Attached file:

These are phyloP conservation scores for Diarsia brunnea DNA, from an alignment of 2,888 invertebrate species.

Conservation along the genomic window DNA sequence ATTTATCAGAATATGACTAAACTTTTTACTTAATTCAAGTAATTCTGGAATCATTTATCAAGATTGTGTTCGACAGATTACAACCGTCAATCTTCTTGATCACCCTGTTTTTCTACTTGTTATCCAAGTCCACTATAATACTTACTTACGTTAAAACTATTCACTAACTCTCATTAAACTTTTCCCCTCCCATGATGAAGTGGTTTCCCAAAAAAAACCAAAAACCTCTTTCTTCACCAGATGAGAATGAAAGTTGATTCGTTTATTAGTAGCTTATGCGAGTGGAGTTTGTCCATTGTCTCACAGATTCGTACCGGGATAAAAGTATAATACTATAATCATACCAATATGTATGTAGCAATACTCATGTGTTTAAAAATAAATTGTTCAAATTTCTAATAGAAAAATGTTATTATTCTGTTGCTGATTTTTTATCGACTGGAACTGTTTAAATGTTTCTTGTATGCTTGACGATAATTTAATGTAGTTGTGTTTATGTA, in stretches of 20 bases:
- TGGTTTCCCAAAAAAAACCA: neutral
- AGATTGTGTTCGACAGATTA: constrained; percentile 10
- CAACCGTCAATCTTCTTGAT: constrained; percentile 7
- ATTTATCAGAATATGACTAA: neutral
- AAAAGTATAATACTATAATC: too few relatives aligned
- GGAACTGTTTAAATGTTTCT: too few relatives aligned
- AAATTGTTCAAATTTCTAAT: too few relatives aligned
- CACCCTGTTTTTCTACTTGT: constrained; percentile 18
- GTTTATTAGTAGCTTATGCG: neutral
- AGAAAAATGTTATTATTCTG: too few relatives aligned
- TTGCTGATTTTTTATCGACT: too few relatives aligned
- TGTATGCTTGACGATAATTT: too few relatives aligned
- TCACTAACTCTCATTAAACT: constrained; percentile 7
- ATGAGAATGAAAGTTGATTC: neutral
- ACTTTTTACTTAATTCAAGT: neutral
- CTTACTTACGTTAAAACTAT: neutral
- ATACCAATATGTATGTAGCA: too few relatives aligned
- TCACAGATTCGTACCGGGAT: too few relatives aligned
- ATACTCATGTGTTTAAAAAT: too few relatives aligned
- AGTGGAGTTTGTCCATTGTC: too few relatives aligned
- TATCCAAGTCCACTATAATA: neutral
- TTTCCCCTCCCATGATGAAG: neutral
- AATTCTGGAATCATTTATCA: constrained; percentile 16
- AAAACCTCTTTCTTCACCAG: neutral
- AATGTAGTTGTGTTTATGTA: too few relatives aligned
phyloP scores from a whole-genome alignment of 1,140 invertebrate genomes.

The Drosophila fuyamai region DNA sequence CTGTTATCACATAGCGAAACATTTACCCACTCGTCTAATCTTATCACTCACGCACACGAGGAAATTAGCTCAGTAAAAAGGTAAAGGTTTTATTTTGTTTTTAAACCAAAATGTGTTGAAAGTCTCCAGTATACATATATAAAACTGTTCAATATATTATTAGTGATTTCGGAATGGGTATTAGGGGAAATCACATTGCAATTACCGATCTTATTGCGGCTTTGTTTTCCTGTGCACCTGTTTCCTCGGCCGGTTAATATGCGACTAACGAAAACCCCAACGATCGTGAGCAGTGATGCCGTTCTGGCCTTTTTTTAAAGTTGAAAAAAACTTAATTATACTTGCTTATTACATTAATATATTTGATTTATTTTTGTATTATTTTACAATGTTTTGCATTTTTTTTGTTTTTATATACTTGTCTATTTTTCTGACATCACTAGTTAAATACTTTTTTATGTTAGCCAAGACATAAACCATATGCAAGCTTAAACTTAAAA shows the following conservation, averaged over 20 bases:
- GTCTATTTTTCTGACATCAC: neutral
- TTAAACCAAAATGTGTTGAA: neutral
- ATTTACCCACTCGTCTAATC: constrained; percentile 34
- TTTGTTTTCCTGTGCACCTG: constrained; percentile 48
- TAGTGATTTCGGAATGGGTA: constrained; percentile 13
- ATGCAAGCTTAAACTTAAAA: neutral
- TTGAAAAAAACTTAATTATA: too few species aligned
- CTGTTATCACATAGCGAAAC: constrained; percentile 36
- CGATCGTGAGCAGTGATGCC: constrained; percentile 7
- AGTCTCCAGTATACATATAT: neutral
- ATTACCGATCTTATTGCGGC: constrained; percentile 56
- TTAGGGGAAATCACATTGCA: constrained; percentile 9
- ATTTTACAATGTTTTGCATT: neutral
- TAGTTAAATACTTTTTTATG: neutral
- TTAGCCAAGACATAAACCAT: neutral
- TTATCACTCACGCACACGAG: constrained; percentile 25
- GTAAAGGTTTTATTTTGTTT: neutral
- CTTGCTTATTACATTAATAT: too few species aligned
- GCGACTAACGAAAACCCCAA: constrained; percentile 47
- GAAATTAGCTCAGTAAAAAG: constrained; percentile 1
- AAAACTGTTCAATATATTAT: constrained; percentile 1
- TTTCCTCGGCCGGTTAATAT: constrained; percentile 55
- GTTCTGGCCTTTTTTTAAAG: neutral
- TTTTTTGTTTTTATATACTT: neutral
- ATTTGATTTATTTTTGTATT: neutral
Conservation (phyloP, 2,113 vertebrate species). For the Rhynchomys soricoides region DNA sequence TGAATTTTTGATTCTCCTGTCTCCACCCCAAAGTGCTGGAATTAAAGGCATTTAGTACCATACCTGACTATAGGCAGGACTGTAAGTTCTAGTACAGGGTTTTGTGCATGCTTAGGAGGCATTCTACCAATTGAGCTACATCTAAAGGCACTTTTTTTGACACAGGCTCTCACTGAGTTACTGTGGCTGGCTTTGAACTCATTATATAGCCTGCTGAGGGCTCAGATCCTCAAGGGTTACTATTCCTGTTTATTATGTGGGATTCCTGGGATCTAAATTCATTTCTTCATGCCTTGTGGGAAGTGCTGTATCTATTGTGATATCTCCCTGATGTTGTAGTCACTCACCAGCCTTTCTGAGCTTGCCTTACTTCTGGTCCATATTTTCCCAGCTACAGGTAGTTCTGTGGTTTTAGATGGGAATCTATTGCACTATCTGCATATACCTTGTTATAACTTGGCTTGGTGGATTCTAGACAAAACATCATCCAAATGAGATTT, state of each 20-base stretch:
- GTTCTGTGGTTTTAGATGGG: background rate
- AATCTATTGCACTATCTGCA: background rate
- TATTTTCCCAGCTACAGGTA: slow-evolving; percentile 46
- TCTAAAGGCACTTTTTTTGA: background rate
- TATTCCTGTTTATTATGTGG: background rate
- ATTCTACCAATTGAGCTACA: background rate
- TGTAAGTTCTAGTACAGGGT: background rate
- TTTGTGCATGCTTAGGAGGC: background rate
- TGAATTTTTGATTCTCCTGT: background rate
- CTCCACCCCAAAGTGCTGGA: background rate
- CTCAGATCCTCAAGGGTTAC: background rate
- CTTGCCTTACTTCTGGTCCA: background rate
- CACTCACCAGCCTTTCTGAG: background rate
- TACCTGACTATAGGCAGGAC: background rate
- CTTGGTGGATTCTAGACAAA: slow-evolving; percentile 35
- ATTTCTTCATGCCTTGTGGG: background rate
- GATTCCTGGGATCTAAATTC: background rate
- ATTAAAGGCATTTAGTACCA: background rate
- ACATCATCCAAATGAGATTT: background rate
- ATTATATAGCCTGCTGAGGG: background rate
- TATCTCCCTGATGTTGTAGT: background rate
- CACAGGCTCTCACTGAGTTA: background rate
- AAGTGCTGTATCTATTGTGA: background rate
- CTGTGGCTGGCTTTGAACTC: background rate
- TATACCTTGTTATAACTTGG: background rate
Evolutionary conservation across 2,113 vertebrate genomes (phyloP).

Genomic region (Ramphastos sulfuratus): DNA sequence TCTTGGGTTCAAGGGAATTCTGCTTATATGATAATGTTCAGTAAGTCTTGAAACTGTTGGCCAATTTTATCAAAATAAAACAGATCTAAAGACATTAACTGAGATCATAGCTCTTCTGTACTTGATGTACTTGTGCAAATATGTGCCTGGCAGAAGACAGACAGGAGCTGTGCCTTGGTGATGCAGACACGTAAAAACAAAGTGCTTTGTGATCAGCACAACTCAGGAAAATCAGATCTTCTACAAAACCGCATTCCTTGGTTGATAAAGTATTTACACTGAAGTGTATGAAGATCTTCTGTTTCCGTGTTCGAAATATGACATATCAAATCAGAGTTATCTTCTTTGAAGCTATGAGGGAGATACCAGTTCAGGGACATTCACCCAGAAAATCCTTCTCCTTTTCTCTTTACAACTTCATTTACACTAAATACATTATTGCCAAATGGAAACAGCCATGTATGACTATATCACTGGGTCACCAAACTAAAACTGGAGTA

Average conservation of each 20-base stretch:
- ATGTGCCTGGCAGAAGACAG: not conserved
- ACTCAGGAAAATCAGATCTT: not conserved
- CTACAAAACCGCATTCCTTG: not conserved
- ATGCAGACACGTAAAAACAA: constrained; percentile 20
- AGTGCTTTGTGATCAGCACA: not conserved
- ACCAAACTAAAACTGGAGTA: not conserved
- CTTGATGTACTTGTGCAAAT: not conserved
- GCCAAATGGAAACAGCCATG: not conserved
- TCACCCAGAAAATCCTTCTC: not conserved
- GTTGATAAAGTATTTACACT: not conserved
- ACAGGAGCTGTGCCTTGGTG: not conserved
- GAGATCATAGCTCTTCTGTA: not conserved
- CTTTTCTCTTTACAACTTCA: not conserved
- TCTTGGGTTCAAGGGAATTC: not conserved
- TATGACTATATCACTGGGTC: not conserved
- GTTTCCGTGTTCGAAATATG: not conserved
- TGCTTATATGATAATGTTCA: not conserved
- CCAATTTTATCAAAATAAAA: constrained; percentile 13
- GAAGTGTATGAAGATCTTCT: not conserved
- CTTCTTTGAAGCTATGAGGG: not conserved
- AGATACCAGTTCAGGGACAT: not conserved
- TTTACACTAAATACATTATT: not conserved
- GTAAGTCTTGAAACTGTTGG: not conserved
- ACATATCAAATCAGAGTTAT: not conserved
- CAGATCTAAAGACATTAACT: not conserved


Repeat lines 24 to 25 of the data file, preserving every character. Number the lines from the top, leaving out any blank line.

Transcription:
- TTTCCCCTCCCATGATGAAG: neutral
- AATTCTGGAATCATTTATCA: constrained; percentile 16